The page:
Name: Lexie Martin
Shop Name: ACE Hardware Social Circle
Coach: John Chandler
Hometown: Snellville, GA
My Bows: Victory 37 (blue, aka "Roxanne"), Victory 37 (teal, aka "Jolene"), Echelon 37 (emerald, aka "Genna"), and Independence Echelon 37 (aka, "Dixie")
- US Indoor Nationals - 2nd (2016)
- Homet Power Championship - 2nd (2016)
- GBAA State Target - 2nd (2016)
- GBAA State & NFAA SE - 1st (2016)
- GBAA State 3D - 1st (2016)
- GA Southern University - 1st (2017)
- N. GA FITA JOAD Indoor - 1st (2017)
- GBAA State Spring 3D - 1st (2017)
- GAA Georgia Cup - 1st (2017)
- NFAA Outdoor Nationals - 3rd (2017)
- JOAD Snellville, GA - 1st (2018)
- The Vegas Shoot - 3rd (2018)
- US Indoor National GA Qualifier - 1st (2018)
My story is one of late blooming, because I didn’t pick up a bow until I was 14 years old. My Dad and I were involved in Ducks Unlimited – Green Wings, which is conservation effort in Georgia that has a focus on kids. Each year I would participate in a BB gun target game, but at 14 years old I was told I was too old for this competition and would have to move to shooting bows. I pleaded with my Dad to make an exception for me since he was on the DU Board. But he wouldn’t break the rules and told me to go try shooting a bow. This was my first time shooting, and as soon as I started I didn’t want to stop. I shot the bow for over 2 hours, and couldn’t stop talking about how I wanted a bow of my own. My original goal after that day was for Santa to bring a bow and to shoot a turkey that following spring. Santa did bring me that bow for Christmas and I was hooked.
With the purchase of the bow, Archery Learning Centers gave a free set up and lesson. So the day after Christmas we were in the back yard shooting my hunting bow. A week later we were at Archery Learning Centers for George Ryles to tweak the bow and for a lesson. I began shooting and within the first 3 hours I had shot my first ‘Robinhood’. George stopped everyone on the range and asked had I shot a ‘Robinhood’, my dad said ‘yes’. I thought I was in trouble because I had messed up the arrow, but soon found out that many archers go their entire lives without shooting a ‘Robinhood’. Both George and my Dad were very impressed. I continued to practice and that next February I placed 2nd in the US Indoor Nationals for Compound – Cadet Female Bowhunter.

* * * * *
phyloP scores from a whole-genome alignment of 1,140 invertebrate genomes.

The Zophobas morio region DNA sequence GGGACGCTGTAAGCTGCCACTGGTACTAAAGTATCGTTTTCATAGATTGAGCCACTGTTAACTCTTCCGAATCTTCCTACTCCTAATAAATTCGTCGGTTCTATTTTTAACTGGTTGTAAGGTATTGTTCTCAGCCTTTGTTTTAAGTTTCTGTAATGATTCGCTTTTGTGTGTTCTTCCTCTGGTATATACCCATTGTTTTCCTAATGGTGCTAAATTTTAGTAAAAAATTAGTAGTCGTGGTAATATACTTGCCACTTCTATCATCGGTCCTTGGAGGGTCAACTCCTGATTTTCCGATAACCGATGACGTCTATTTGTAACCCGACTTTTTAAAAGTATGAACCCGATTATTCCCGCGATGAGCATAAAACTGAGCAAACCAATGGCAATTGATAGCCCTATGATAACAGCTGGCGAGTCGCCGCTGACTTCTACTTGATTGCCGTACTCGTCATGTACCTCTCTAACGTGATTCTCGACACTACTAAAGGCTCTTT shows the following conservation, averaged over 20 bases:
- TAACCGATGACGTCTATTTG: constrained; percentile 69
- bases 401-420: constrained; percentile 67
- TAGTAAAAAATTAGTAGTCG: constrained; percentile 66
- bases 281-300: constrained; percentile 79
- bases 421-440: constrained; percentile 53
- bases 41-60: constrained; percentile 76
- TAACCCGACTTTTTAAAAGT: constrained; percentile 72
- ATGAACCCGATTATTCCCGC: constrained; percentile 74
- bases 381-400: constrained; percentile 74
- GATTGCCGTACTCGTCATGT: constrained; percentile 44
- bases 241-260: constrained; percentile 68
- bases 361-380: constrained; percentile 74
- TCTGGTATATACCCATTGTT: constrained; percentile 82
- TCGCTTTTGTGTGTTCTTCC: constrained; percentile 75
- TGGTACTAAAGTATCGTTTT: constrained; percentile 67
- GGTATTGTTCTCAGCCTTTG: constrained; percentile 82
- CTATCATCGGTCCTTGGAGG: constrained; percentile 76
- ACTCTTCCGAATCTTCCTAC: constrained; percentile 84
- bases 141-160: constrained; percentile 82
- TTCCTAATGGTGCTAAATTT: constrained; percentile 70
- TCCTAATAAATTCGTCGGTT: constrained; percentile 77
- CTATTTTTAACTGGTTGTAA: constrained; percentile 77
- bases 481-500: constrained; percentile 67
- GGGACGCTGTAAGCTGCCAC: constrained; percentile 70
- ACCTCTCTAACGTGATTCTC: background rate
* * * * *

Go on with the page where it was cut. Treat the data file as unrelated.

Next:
I soon realized that shooting that turkey was not my only goal, I wanted to shoot competitively. I bought my first Elite Victory 37 a couple months later and I joined the Ace Apache Team in Social Circle GA. It was there that Coaches John Chandler and Steve Pittman taught me there was much to learn about Archery and how to shoot. There were plenty of late nights at the range working on form, tweaking bows, and realizing that talent would only get you so far. It takes dedication, perseverance, a lot of practice and then more practice to correct the habits you fell into without knowing it.
I now own 4 Elite bows and I’m proud to represent Elite as a Dealer Staff Shooter.
When I look down the road as to where this journey may take me, I hope to become a Sponsored Shooter for Elite and later become employed by Elite. This year I will continue to shoot tournaments with the goal of making the USAT Team within the next year, standing on the podium in Vegas again, and securing my ranking spot in the top 5 in my division. Each year I have worked to improve my ranking and stand on the podium, its one tournament at a time. It’s definitely an accomplishment to be in the top 10 of the Cadet Female division but this year for me it’s about being in the top 5. I also want to be a role model for other young girls in archery. I would like to share the greater confidence and belief in myself that I have found because of archery. I think it’s important to find that avenue that helps build self-confidence. I have proven I can shoot with some of the best out there, I hope that others can look at me in that same way in the coming years.
I’m a senior in high school this year and have hopes of shooting archery well past this year whether that is in a Pro status or collegiate status is still up in the air. But I know I won’t be laying my bow down anytime soon.